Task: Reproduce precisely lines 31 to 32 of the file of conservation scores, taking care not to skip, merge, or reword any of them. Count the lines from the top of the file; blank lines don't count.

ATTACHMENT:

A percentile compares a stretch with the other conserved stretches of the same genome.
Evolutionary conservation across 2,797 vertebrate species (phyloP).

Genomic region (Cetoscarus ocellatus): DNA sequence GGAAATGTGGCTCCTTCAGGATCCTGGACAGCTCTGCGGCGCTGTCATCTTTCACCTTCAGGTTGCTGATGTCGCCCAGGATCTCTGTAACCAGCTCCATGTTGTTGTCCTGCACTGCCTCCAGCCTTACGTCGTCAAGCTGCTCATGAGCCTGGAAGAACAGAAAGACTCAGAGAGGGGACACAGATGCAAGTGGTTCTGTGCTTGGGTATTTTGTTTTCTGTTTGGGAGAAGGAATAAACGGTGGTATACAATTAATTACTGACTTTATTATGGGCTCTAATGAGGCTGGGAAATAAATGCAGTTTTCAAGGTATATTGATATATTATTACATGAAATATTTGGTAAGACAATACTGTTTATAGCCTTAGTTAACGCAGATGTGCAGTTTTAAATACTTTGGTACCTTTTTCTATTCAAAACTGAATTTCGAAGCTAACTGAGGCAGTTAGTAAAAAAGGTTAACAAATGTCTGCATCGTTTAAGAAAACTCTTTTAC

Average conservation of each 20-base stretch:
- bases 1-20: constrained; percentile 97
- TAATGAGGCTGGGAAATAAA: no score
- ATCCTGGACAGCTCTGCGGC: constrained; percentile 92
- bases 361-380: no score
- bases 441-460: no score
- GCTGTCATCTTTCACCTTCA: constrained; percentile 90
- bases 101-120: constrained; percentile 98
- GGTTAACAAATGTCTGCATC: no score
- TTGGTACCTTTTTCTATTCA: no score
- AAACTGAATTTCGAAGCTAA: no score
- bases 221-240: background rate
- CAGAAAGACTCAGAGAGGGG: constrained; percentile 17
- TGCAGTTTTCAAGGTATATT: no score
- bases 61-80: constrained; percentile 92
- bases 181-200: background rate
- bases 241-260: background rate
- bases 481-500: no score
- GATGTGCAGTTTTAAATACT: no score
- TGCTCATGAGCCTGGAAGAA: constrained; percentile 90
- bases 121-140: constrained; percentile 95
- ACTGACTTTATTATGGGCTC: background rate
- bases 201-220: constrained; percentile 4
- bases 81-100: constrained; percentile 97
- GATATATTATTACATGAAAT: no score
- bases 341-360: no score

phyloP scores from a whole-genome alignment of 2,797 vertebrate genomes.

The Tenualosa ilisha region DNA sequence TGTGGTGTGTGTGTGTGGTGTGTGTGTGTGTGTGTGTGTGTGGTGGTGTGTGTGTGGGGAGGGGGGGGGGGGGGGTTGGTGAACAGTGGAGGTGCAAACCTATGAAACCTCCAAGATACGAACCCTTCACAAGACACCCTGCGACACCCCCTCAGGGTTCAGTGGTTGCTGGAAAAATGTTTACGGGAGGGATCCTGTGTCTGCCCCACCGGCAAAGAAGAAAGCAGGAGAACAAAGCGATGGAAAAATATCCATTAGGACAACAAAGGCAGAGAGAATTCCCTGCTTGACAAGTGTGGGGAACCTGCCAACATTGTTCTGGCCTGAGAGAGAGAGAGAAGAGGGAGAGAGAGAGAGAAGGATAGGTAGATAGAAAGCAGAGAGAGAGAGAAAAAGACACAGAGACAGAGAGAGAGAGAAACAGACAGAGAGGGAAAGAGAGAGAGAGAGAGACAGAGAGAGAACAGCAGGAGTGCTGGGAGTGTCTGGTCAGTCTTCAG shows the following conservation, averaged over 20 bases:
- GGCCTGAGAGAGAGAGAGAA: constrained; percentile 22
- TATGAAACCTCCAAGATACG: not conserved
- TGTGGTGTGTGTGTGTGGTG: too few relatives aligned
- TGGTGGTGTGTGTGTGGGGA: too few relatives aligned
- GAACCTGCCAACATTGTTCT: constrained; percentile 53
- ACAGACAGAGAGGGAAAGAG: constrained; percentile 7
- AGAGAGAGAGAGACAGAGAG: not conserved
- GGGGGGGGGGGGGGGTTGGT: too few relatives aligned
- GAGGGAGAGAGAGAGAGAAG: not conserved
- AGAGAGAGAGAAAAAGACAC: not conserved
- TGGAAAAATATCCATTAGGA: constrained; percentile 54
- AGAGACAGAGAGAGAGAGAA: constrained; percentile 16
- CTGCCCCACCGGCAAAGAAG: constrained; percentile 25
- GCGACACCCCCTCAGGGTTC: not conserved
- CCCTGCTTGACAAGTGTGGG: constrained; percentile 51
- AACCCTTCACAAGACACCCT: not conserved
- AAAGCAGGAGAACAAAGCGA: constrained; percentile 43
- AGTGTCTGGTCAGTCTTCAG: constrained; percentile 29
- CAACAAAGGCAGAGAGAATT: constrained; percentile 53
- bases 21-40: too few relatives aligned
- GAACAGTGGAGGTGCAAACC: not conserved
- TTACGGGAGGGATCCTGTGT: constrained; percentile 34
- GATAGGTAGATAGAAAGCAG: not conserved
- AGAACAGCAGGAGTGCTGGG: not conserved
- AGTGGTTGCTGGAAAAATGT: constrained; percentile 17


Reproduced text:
The Tenualosa ilisha region DNA sequence TGTGGTGTGTGTGTGTGGTGTGTGTGTGTGTGTGTGTGTGTGGTGGTGTGTGTGTGGGGAGGGGGGGGGGGGGGGTTGGTGAACAGTGGAGGTGCAAACCTATGAAACCTCCAAGATACGAACCCTTCACAAGACACCCTGCGACACCCCCTCAGGGTTCAGTGGTTGCTGGAAAAATGTTTACGGGAGGGATCCTGTGTCTGCCCCACCGGCAAAGAAGAAAGCAGGAGAACAAAGCGATGGAAAAATATCCATTAGGACAACAAAGGCAGAGAGAATTCCCTGCTTGACAAGTGTGGGGAACCTGCCAACATTGTTCTGGCCTGAGAGAGAGAGAGAAGAGGGAGAGAGAGAGAGAAGGATAGGTAGATAGAAAGCAGAGAGAGAGAGAAAAAGACACAGAGACAGAGAGAGAGAGAAACAGACAGAGAGGGAAAGAGAGAGAGAGAGAGACAGAGAGAGAACAGCAGGAGTGCTGGGAGTGTCTGGTCAGTCTTCAG shows the following conservation, averaged over 20 bases:
- GGCCTGAGAGAGAGAGAGAA: constrained; percentile 22